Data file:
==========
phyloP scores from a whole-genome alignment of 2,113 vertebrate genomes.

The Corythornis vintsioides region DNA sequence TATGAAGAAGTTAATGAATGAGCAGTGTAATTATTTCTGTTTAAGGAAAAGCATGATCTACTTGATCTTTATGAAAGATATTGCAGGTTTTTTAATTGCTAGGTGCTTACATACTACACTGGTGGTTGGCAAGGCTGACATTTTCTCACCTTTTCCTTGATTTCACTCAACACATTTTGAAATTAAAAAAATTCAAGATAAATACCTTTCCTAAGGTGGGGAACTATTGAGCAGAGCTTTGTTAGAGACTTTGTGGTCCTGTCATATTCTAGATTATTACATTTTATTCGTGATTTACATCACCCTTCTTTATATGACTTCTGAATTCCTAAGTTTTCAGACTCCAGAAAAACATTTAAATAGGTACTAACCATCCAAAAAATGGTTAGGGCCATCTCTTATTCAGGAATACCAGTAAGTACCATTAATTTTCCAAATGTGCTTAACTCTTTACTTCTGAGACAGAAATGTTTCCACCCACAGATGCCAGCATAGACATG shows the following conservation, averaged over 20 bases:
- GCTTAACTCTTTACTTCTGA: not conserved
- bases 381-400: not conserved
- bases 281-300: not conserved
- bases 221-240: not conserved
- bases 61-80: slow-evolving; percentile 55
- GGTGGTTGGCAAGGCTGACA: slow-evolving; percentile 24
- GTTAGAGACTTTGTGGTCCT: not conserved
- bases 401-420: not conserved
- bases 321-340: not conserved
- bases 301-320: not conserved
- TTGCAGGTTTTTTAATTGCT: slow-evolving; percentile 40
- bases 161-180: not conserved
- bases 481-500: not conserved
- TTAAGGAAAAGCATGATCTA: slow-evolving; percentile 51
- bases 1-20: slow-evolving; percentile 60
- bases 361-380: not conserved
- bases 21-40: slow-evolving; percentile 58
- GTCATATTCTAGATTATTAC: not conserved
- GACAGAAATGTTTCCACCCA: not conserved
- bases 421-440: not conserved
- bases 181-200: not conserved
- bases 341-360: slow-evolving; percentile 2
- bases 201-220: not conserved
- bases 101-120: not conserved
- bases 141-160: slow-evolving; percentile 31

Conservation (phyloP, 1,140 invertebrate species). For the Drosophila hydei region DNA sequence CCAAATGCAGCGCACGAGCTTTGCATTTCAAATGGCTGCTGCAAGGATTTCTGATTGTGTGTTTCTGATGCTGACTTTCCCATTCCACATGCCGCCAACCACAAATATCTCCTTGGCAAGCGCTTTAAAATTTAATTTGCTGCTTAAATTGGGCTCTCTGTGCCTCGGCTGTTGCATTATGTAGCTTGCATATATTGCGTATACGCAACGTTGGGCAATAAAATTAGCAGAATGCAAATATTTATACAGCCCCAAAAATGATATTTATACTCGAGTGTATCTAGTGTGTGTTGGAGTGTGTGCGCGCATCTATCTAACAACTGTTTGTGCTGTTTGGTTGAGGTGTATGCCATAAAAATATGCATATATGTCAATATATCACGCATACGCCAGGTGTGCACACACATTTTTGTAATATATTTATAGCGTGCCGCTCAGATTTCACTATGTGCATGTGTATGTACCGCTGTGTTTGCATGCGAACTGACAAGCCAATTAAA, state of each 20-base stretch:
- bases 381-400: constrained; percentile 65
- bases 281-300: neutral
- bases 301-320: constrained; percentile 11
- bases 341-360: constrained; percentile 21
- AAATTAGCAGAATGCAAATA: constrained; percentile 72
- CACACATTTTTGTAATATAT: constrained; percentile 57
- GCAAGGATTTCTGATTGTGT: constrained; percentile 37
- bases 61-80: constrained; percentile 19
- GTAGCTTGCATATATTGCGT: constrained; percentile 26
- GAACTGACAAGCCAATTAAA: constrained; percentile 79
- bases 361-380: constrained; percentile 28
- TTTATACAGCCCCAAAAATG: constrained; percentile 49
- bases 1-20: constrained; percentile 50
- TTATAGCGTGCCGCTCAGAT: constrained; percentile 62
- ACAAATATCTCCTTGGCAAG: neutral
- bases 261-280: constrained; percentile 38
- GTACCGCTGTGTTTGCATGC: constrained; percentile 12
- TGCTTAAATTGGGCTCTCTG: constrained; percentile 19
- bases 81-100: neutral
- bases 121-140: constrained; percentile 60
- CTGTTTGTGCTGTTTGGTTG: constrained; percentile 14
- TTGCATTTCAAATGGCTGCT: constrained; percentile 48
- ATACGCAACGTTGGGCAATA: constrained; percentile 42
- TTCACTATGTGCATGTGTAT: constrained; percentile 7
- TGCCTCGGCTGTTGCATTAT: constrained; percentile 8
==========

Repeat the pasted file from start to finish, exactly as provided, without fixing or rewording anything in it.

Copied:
phyloP scores from a whole-genome alignment of 2,113 vertebrate genomes.

The Corythornis vintsioides region DNA sequence TATGAAGAAGTTAATGAATGAGCAGTGTAATTATTTCTGTTTAAGGAAAAGCATGATCTACTTGATCTTTATGAAAGATATTGCAGGTTTTTTAATTGCTAGGTGCTTACATACTACACTGGTGGTTGGCAAGGCTGACATTTTCTCACCTTTTCCTTGATTTCACTCAACACATTTTGAAATTAAAAAAATTCAAGATAAATACCTTTCCTAAGGTGGGGAACTATTGAGCAGAGCTTTGTTAGAGACTTTGTGGTCCTGTCATATTCTAGATTATTACATTTTATTCGTGATTTACATCACCCTTCTTTATATGACTTCTGAATTCCTAAGTTTTCAGACTCCAGAAAAACATTTAAATAGGTACTAACCATCCAAAAAATGGTTAGGGCCATCTCTTATTCAGGAATACCAGTAAGTACCATTAATTTTCCAAATGTGCTTAACTCTTTACTTCTGAGACAGAAATGTTTCCACCCACAGATGCCAGCATAGACATG shows the following conservation, averaged over 20 bases:
- GCTTAACTCTTTACTTCTGA: not conserved
- bases 381-400: not conserved
- bases 281-300: not conserved
- bases 221-240: not conserved
- bases 61-80: slow-evolving; percentile 55
- GGTGGTTGGCAAGGCTGACA: slow-evolving; percentile 24
- GTTAGAGACTTTGTGGTCCT: not conserved
- bases 401-420: not conserved
- bases 321-340: not conserved
- bases 301-320: not conserved
- TTGCAGGTTTTTTAATTGCT: slow-evolving; percentile 40
- bases 161-180: not conserved
- bases 481-500: not conserved
- TTAAGGAAAAGCATGATCTA: slow-evolving; percentile 51
- bases 1-20: slow-evolving; percentile 60
- bases 361-380: not conserved
- bases 21-40: slow-evolving; percentile 58
- GTCATATTCTAGATTATTAC: not conserved
- GACAGAAATGTTTCCACCCA: not conserved
- bases 421-440: not conserved
- bases 181-200: not conserved
- bases 341-360: slow-evolving; percentile 2
- bases 201-220: not conserved
- bases 101-120: not conserved
- bases 141-160: slow-evolving; percentile 31

Conservation (phyloP, 1,140 invertebrate species). For the Drosophila hydei region DNA sequence CCAAATGCAGCGCACGAGCTTTGCATTTCAAATGGCTGCTGCAAGGATTTCTGATTGTGTGTTTCTGATGCTGACTTTCCCATTCCACATGCCGCCAACCACAAATATCTCCTTGGCAAGCGCTTTAAAATTTAATTTGCTGCTTAAATTGGGCTCTCTGTGCCTCGGCTGTTGCATTATGTAGCTTGCATATATTGCGTATACGCAACGTTGGGCAATAAAATTAGCAGAATGCAAATATTTATACAGCCCCAAAAATGATATTTATACTCGAGTGTATCTAGTGTGTGTTGGAGTGTGTGCGCGCATCTATCTAACAACTGTTTGTGCTGTTTGGTTGAGGTGTATGCCATAAAAATATGCATATATGTCAATATATCACGCATACGCCAGGTGTGCACACACATTTTTGTAATATATTTATAGCGTGCCGCTCAGATTTCACTATGTGCATGTGTATGTACCGCTGTGTTTGCATGCGAACTGACAAGCCAATTAAA, state of each 20-base stretch:
- bases 381-400: constrained; percentile 65
- bases 281-300: neutral
- bases 301-320: constrained; percentile 11
- bases 341-360: constrained; percentile 21
- AAATTAGCAGAATGCAAATA: constrained; percentile 72
- CACACATTTTTGTAATATAT: constrained; percentile 57
- GCAAGGATTTCTGATTGTGT: constrained; percentile 37
- bases 61-80: constrained; percentile 19
- GTAGCTTGCATATATTGCGT: constrained; percentile 26
- GAACTGACAAGCCAATTAAA: constrained; percentile 79
- bases 361-380: constrained; percentile 28
- TTTATACAGCCCCAAAAATG: constrained; percentile 49
- bases 1-20: constrained; percentile 50
- TTATAGCGTGCCGCTCAGAT: constrained; percentile 62
- ACAAATATCTCCTTGGCAAG: neutral
- bases 261-280: constrained; percentile 38
- GTACCGCTGTGTTTGCATGC: constrained; percentile 12
- TGCTTAAATTGGGCTCTCTG: constrained; percentile 19
- bases 81-100: neutral
- bases 121-140: constrained; percentile 60
- CTGTTTGTGCTGTTTGGTTG: constrained; percentile 14
- TTGCATTTCAAATGGCTGCT: constrained; percentile 48
- ATACGCAACGTTGGGCAATA: constrained; percentile 42
- TTCACTATGTGCATGTGTAT: constrained; percentile 7
- TGCCTCGGCTGTTGCATTAT: constrained; percentile 8